Updated from 7:21 a.m. with comments from Walmart spokesman.
CEO Doug McMillon's total compensation last year clocked in at $19.8 million, the world's largest retailer said Wednesday. The total compensation, which includes cash and stock, rose slightly from the $19.4 million McMillon made in 2014. Most of McMillon's compensation came in the form of stock awards: the exec's base salary tallied about $1.3 million.
According to a Walmart spokesman, about 75.4% of McMillon's compensation last year was performance-based. His overall compensation includes a stock grant of $14.2 million that hasn't been earned or paid, and will only be realized over three years if the company meets its performance metrics.
"Walmart's financial performance did not meet the challenging targets established at the beginning of the year and as a result, incentive payouts to top executives were below target levels for the fourth consecutive year," said the spokesman via email to TheStreet.
McMillon's compensation hike came despite a disastrous year for profits last year, as the company battled increased competition online from Amazon(AMZN) - Get Report , worked to overhaul its store operations and lifted hourly pay for store workers. Walmart's total revenue fell 0.7% year over year to $482.1 billion, with operating profit plunging 11.2% to $24.1 billion.
Shares of Walmart, a component of the Dow Jones Industrial Average, fell about 29% last year. The Dow only declined about 2.2%.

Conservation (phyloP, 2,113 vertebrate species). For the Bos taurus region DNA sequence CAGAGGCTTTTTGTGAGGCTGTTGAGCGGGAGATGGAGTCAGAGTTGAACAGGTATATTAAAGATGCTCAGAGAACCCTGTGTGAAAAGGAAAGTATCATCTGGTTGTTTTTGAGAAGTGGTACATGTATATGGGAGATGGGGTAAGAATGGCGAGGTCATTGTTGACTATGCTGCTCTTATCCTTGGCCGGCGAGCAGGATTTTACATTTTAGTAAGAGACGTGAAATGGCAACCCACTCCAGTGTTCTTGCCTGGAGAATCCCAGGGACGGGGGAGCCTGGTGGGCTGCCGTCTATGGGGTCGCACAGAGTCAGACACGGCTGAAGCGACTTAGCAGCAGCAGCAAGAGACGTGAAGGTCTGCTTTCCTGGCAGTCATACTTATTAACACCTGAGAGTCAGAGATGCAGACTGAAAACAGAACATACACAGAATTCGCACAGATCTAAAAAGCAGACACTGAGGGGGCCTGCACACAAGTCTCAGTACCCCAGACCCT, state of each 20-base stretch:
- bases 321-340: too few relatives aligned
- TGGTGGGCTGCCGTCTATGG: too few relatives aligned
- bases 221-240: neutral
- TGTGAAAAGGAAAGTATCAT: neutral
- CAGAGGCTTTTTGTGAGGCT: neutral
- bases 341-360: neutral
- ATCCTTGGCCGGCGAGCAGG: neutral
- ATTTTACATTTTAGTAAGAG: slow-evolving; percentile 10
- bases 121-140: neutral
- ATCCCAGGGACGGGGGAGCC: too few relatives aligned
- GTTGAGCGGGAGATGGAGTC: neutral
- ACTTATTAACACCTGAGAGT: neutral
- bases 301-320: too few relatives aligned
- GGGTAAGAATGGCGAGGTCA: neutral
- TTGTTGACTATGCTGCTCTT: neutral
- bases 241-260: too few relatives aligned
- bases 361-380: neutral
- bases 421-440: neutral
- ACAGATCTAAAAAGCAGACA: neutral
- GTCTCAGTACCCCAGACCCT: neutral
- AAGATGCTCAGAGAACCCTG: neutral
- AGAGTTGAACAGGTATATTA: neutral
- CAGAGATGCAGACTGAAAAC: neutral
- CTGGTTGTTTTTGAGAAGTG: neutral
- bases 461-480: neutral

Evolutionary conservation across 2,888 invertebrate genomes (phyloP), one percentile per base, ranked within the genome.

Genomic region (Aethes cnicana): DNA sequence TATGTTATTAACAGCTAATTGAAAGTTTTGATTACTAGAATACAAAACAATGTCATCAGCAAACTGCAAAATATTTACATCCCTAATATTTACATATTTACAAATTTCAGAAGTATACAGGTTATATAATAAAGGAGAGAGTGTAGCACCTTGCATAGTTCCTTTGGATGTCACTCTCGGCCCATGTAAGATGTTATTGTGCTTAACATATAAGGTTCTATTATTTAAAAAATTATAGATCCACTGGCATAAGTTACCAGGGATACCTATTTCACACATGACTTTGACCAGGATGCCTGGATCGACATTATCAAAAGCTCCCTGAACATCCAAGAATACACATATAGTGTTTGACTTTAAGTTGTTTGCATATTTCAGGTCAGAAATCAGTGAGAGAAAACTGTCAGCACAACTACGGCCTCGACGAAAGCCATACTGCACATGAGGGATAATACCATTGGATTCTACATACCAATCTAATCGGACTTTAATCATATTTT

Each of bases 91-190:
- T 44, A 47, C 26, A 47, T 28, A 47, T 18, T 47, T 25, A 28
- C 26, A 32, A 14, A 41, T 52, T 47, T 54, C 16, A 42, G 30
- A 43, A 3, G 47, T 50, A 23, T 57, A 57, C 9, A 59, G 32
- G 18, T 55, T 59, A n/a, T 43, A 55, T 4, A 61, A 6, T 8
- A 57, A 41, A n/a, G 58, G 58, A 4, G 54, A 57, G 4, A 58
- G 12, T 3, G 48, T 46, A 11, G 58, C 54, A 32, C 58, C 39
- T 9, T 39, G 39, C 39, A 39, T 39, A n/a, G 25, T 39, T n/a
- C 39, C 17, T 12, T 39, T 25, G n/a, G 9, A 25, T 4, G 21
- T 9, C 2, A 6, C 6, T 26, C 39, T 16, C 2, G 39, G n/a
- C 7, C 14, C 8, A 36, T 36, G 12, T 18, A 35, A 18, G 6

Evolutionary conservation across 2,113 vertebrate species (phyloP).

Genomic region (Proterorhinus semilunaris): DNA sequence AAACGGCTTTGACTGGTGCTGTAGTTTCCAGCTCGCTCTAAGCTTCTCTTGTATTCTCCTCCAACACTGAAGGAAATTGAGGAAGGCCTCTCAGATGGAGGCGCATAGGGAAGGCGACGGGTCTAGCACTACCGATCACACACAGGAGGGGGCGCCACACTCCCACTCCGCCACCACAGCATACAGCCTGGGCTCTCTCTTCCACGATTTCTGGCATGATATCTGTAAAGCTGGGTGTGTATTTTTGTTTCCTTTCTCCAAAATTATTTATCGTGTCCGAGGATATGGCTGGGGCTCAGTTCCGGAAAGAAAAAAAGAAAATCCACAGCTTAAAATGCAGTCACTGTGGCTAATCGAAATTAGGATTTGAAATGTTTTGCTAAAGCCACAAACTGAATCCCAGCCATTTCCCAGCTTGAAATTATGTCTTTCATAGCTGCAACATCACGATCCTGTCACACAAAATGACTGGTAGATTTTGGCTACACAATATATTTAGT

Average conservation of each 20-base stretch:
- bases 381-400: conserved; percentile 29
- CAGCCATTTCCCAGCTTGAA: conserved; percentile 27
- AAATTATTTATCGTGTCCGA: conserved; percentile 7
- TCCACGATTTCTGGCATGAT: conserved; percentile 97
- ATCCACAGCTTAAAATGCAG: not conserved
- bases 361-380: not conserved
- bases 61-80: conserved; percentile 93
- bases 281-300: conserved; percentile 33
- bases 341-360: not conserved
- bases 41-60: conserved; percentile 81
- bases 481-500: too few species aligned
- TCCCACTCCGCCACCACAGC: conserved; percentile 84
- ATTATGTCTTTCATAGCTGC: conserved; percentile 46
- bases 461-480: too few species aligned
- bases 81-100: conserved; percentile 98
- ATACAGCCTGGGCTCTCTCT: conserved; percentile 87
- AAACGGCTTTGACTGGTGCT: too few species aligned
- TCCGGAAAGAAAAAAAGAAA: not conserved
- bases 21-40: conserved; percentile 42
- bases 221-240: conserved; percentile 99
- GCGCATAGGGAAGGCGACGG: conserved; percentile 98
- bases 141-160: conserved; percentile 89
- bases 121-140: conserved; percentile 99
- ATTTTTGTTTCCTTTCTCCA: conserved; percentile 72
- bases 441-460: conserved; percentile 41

Walmart said it will shrink the number of directors serving on its board to 12 from 15 as former CEO Mike Duke; Jim Walton, the founder's son; Aida Alvarez, a board member since 2006; and Roger Corbett won't stand for re-election. The company will nominate Steuart Walton, son of Jim Walton, to the board.
The independent number of directors on the board stands to be eight of 12 if all nominees are elected," says Walmart. The company will hold its annual meeting on June 3.
The compensation for McMillon brings to light that the CEOs at another well-known consumer brand may also have a hard time justifying their compensation to shareholders.
According to a regulatory filing in March, Chipotle's (CMG) - Get Report co-CEO and founder, Steve Ells, earned $13.8 million in total compensation in 2015, down from a jaw-dropping $28.9 million in 2014. Monty Moran, Chipotle's other CEO, saw his total compensation decline to $13.6 million in 2015 from a whopping $28.1 million the year before.
Both well-paid Chipotle executives presided over one of the biggest food safety incidents in fast-food history, causing consumers to flee its restaurants and investors to dump the stock. Chipotle's fourth-quarter same-store sales plunged 14.6%, with earnings per share nosediving 43.5%. The outlook for the first quarter, meanwhile, is equally as tough to stomach.
Shares of Chipotle shed roughly 30% in 2015 vs. a 0.7% drop for the S&P 500.